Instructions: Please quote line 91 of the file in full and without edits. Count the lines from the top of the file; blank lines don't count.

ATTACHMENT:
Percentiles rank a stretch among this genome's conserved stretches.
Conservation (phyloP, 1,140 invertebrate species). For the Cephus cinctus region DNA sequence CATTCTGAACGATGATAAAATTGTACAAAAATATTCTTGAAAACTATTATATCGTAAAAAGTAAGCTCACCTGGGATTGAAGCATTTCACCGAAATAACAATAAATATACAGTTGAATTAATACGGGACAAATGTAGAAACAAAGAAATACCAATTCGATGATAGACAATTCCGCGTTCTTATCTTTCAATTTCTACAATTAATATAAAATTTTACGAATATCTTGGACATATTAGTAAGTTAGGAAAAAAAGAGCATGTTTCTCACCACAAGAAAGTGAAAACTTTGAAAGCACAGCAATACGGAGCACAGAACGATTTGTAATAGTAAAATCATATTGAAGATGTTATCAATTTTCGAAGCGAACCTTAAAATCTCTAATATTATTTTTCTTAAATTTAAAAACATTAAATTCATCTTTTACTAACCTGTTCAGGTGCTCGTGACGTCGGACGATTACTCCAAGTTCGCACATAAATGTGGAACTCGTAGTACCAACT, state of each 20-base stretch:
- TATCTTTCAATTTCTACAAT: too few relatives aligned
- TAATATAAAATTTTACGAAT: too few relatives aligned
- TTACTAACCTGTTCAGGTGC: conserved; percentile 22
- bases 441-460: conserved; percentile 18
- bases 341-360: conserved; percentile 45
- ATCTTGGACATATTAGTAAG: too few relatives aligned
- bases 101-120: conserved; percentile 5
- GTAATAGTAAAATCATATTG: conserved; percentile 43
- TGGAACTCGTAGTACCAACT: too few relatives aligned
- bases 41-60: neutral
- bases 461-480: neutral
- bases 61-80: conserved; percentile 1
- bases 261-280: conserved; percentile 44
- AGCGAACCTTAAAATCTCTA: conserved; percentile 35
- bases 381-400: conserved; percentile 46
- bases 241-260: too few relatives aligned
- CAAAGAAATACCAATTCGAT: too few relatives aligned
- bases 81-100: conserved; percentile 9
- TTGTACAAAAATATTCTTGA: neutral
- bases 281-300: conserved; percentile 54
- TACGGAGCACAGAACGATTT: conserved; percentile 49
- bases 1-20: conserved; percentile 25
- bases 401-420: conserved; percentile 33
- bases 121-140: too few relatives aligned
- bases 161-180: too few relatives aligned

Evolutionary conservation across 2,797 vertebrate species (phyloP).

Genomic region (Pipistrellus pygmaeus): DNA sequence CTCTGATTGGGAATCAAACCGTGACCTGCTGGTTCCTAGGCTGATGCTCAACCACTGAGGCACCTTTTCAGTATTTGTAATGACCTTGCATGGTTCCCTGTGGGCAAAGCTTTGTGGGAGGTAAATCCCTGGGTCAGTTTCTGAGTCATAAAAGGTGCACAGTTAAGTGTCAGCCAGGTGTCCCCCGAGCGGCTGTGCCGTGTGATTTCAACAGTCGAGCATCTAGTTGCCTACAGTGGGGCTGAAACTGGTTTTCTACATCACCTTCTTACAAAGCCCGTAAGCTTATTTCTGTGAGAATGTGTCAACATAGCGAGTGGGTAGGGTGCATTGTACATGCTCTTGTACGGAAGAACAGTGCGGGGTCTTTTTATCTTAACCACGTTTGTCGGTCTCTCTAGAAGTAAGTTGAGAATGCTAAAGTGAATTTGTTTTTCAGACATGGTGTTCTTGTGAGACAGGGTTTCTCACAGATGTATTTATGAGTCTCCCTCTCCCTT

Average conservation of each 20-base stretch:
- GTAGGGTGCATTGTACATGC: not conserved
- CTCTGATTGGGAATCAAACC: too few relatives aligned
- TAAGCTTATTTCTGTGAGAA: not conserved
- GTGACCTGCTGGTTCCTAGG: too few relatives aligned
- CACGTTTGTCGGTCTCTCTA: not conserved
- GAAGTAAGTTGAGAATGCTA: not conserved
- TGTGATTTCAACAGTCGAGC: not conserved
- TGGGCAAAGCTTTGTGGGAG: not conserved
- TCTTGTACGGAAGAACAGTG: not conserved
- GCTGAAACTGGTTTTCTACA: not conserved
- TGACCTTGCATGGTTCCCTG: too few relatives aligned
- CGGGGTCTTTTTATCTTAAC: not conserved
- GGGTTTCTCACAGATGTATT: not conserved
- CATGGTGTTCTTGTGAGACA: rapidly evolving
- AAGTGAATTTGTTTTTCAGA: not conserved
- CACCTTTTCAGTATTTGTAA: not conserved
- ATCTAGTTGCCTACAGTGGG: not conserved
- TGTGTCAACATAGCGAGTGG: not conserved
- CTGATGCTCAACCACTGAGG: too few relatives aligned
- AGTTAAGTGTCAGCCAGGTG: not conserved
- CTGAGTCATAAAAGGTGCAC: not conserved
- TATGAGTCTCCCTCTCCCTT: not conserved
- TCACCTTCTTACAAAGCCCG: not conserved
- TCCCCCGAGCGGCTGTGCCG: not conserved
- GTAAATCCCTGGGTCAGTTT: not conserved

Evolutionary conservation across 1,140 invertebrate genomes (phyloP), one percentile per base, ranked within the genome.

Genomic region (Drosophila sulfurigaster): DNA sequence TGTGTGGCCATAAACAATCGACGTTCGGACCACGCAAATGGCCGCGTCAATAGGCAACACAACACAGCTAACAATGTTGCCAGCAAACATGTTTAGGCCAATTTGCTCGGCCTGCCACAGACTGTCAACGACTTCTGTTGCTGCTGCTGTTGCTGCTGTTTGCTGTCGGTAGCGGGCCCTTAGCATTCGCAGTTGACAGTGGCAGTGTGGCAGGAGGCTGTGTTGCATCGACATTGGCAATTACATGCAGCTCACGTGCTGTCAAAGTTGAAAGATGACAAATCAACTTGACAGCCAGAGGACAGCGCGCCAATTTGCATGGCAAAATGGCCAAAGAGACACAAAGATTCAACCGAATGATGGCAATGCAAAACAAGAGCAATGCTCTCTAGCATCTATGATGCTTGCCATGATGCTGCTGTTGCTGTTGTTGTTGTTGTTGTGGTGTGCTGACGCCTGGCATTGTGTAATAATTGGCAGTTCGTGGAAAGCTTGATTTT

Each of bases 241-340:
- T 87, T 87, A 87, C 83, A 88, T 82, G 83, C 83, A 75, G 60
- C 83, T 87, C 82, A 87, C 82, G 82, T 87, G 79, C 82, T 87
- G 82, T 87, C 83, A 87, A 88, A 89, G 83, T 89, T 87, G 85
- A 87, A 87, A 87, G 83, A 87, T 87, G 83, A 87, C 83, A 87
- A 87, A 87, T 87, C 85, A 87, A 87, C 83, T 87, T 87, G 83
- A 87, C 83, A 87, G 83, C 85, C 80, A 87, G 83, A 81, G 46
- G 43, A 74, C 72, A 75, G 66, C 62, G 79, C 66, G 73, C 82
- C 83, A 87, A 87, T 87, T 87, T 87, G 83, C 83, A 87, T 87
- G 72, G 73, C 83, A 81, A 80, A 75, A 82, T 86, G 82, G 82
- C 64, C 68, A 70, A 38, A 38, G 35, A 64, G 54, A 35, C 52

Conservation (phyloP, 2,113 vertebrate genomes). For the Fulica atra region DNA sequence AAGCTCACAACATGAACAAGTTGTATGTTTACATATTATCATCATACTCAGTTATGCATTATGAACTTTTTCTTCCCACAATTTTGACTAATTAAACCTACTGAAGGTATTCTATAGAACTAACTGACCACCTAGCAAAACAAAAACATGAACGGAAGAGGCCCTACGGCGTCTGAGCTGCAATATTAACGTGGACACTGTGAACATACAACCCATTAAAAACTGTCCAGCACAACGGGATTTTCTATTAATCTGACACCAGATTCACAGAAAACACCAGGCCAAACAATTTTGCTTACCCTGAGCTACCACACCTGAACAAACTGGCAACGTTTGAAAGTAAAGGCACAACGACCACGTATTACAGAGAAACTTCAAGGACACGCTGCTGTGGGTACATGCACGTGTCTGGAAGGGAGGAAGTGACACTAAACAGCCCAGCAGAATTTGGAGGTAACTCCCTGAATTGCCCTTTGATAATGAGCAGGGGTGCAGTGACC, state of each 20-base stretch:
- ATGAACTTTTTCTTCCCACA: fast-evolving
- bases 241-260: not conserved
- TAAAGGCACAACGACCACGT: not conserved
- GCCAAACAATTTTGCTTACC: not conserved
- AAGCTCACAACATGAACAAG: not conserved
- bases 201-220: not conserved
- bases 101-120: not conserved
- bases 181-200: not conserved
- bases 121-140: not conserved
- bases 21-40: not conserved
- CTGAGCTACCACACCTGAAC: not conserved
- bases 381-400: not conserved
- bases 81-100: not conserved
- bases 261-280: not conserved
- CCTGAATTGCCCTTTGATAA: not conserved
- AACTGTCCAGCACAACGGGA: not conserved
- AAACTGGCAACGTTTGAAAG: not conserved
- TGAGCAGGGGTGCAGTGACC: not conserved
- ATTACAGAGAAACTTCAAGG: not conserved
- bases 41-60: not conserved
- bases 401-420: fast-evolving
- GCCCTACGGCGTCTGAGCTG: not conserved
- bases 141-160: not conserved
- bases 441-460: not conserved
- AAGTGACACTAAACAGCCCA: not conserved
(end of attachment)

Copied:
- GCCCTACGGCGTCTGAGCTG: not conserved